The rise and fall of Herman Cain
Timi Ajayi
Clark University

Recently, POLITICO broke the news that Herman Cain, the front-runner for the Republican presidential candidate nomination, allegedly once had “improper sexual behavior” around female employees. In his tenure as the head of National Restaurant Association, the POLITICO reported, at least two females complained of being sexual harassed by Cain.
  Although allegations of this sort are not uncommon with politicians and high-ranking government officials, it might be deleterious to his bid for the Republican presidential nomination for a handful of reasons. His quick rise in the ranks of the Republican Party is now in jeopardy, regardless of how substantial the claims were.
  Cain is, in a way, a mysterious character. Many know him as a business executive – the successful CEO of the chain restaurant Godfather’s Pizza. Cain rescued the company from financial ruin during his term there as chief executive, thus, cementing his reputation as a bona fide entrepreneur. Prior to that however, Cain served as a member of the board of the directors of Federal Reserve Bank of Kansas City in the early 1990s, a fact that eludes many political spectators. Cain has also contended for a U.S. Senate seat from Georgia. Also, he found his resonating political eloquence as a radio talk show host.
  Successful as he may be in the non-political, secular world, his appeal to the right of the political spectrum hardly has historical precedence. No President in the history of the United States has lacked prior political or military experience.
  It may be, however, that at the peak of his political ambition, his fame tragically fades away. Besides the sexual allegations, Cain already faces three critical problems. First, this year’s Republican nomination race has seen the cycle of rising and falling candidates.
  Second, his political controversies, which may be well received by the hard-right, would ultimately be disastrous during a national campaign. Be it his 999 plan, which his colleagues mocked as the price of a pizza or the sign of the anti-Christ; his plan to raise an electric fence across the Southern border to electrocute trespassers; his position of “no Muslim” need apply policy in his administration; Cain does not stand a chance of winning the presidency in today’s America. Finally, even though he is the front-runner, Cain is a marginalized candidate. Political pundits often portray the race as a battle between New England Republican Mitt Romney and Southern Republican Rick Perry. Now, to add insult to injury, a question is posed to another Black conservative: “Did you say, ‘Who has put pubic hair on my coke?’ to a female employee?”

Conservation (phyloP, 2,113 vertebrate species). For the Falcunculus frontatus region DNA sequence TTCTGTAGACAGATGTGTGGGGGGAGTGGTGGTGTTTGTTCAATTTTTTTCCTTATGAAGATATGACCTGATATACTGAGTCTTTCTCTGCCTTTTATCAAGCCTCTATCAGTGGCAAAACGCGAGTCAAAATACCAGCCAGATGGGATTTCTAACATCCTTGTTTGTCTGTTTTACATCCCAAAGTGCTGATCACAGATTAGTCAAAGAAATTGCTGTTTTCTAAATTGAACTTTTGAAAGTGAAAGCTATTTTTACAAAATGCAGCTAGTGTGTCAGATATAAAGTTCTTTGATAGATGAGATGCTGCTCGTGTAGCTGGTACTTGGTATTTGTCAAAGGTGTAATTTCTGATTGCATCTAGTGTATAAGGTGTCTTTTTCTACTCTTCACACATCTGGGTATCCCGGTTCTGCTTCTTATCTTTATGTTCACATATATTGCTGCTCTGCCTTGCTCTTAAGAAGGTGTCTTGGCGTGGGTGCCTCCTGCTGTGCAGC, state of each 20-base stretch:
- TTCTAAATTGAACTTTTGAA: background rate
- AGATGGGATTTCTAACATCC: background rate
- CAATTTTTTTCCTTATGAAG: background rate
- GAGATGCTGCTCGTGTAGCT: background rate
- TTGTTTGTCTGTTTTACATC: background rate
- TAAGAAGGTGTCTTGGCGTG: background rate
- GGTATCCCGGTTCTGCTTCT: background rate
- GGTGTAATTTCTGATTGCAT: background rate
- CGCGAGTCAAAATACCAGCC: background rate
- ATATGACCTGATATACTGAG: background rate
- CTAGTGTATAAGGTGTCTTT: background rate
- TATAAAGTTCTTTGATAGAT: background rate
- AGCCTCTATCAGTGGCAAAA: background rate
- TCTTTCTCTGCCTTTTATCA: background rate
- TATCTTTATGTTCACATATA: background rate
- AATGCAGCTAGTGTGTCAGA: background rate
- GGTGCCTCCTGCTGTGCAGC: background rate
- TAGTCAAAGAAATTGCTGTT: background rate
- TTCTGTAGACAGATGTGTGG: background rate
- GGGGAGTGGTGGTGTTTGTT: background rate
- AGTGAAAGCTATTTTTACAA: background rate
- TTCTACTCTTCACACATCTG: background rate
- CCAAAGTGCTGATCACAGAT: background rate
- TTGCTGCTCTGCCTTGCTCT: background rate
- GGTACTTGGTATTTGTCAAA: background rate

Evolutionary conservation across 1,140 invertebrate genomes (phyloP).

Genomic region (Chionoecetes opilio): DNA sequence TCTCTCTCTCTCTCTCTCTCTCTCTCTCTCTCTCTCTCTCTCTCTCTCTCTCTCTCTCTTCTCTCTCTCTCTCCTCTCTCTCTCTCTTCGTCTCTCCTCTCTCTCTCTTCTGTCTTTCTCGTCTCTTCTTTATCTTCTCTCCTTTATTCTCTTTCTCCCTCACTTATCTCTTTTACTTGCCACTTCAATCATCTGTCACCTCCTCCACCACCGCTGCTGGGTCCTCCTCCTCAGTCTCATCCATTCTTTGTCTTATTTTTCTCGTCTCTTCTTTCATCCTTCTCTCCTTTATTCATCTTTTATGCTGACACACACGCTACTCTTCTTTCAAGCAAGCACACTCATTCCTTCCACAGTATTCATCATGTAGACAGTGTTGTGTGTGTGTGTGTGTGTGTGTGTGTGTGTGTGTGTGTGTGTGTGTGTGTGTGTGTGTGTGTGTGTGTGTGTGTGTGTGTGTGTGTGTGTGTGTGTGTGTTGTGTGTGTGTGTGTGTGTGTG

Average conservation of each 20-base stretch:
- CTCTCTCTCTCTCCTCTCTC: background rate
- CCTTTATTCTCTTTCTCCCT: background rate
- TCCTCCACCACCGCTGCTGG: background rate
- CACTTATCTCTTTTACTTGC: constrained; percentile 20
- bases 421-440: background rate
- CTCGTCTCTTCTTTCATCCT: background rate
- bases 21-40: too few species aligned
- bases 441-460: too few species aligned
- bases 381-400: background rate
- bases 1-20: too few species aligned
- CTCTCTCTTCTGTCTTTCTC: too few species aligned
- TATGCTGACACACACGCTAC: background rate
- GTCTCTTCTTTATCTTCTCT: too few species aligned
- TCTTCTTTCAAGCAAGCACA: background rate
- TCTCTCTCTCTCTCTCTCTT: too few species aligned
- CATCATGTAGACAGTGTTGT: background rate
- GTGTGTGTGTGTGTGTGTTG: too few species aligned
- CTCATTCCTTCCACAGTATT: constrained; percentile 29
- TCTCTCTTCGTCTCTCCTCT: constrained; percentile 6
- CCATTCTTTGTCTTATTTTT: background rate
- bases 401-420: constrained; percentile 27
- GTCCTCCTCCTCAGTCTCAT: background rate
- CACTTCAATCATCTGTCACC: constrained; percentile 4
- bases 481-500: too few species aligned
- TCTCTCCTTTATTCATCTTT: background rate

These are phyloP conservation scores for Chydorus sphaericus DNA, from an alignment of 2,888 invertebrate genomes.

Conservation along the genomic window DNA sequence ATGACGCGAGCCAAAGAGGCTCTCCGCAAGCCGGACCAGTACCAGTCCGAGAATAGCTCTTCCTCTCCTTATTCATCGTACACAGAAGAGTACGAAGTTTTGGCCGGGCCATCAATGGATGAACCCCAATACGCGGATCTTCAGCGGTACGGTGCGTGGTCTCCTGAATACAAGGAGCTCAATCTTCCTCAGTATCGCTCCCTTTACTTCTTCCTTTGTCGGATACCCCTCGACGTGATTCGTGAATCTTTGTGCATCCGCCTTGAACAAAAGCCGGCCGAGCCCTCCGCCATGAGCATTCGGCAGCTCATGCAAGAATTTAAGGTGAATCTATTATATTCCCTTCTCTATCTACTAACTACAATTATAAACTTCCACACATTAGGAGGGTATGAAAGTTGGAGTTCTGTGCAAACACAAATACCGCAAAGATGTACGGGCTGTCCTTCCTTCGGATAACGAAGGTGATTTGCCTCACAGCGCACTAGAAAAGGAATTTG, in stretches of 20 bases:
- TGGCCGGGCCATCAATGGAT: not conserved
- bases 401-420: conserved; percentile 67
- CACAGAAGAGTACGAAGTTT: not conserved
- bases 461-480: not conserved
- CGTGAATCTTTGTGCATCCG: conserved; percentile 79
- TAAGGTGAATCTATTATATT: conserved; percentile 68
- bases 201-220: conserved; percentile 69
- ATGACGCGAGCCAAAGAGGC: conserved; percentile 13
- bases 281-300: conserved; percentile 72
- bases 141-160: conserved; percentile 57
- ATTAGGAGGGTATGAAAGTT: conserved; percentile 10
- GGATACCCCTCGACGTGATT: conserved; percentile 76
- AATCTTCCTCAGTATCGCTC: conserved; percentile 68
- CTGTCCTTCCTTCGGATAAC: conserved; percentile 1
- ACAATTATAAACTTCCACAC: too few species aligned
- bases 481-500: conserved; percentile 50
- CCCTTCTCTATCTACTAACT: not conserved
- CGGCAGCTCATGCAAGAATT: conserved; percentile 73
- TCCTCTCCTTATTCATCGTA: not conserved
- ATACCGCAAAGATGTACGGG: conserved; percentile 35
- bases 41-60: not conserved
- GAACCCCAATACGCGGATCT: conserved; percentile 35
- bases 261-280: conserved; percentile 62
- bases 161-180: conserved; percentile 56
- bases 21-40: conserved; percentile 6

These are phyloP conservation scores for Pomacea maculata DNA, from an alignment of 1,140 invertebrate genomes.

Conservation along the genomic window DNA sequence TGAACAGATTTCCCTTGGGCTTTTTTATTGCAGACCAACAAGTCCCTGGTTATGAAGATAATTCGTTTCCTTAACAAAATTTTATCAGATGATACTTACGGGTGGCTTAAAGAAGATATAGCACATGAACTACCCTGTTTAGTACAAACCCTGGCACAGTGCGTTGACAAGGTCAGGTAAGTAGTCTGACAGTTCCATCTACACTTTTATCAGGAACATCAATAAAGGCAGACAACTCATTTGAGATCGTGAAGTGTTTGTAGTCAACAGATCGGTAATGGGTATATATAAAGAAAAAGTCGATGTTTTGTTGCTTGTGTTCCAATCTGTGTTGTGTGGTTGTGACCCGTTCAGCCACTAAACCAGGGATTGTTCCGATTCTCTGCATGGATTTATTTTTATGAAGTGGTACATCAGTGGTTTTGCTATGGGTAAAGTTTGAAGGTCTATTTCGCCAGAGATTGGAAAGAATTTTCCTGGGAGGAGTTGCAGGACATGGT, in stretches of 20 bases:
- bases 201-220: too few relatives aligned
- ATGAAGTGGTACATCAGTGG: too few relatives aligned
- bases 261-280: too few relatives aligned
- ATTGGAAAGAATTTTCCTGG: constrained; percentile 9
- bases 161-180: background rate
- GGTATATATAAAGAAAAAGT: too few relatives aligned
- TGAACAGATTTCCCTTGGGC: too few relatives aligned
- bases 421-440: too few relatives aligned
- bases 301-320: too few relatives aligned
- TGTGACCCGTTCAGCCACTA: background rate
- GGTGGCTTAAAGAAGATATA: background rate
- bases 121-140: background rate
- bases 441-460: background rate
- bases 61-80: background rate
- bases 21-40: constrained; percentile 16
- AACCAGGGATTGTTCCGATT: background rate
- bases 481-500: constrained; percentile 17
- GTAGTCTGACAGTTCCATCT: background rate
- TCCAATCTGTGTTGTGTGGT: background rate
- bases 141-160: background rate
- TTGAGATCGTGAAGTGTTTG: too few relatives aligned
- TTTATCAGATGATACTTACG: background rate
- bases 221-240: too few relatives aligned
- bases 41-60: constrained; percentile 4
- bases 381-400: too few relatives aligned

That was the question the Senate Judiciary committee asked Justice Clarence Thomas, another Black conservative, during his nomination process to the Supreme Court when Anita Hill, his previous female employee, accused him of sexual harassment. To this effect, a pro-Cain PAC labeled Cain’s accusation as another “high-tech lynching” of a Black conservative – an assumption based on the idea that liberals are infuriated by Black conservatives, possibly because the Black base of the Democratic Party may be perturbed.
  Cain’s accusation is more consequential by the fact that what we see in the polls today, perhaps, could eventually result in the “Bradley effect” – a phenomenon named after Tom Bradley, a Black politician who was running for governor in California and was highly favored in the polls until, to the surprise of pundits, he lost the election. Cain’s marginalization is explicitly based on his race: could he perform well among Southern Republicans often associated with racism?
  Therefore, this alleged scandal, whether it lacks substantiation or not, could abruptly end Cain’s favorability ratings among his constituents. It may be contentious to suggest that Democrats easily circumvent scandals as these, as with the case of John F. Kennedy and Bill Clinton; however, the socially conservative Republican may deny him a pass. Cain has been a successful businessman as well as an insurgent candidate, and hence a successful politician.
  Regardless of what he did or did not do, this allegation could potentially end Cain’s political ambitions in disgrace. Could it be that Cain’s time in the spotlights will be brief, or perhaps, as he has risen, he might as well be on his way down the cliff of political obscurity?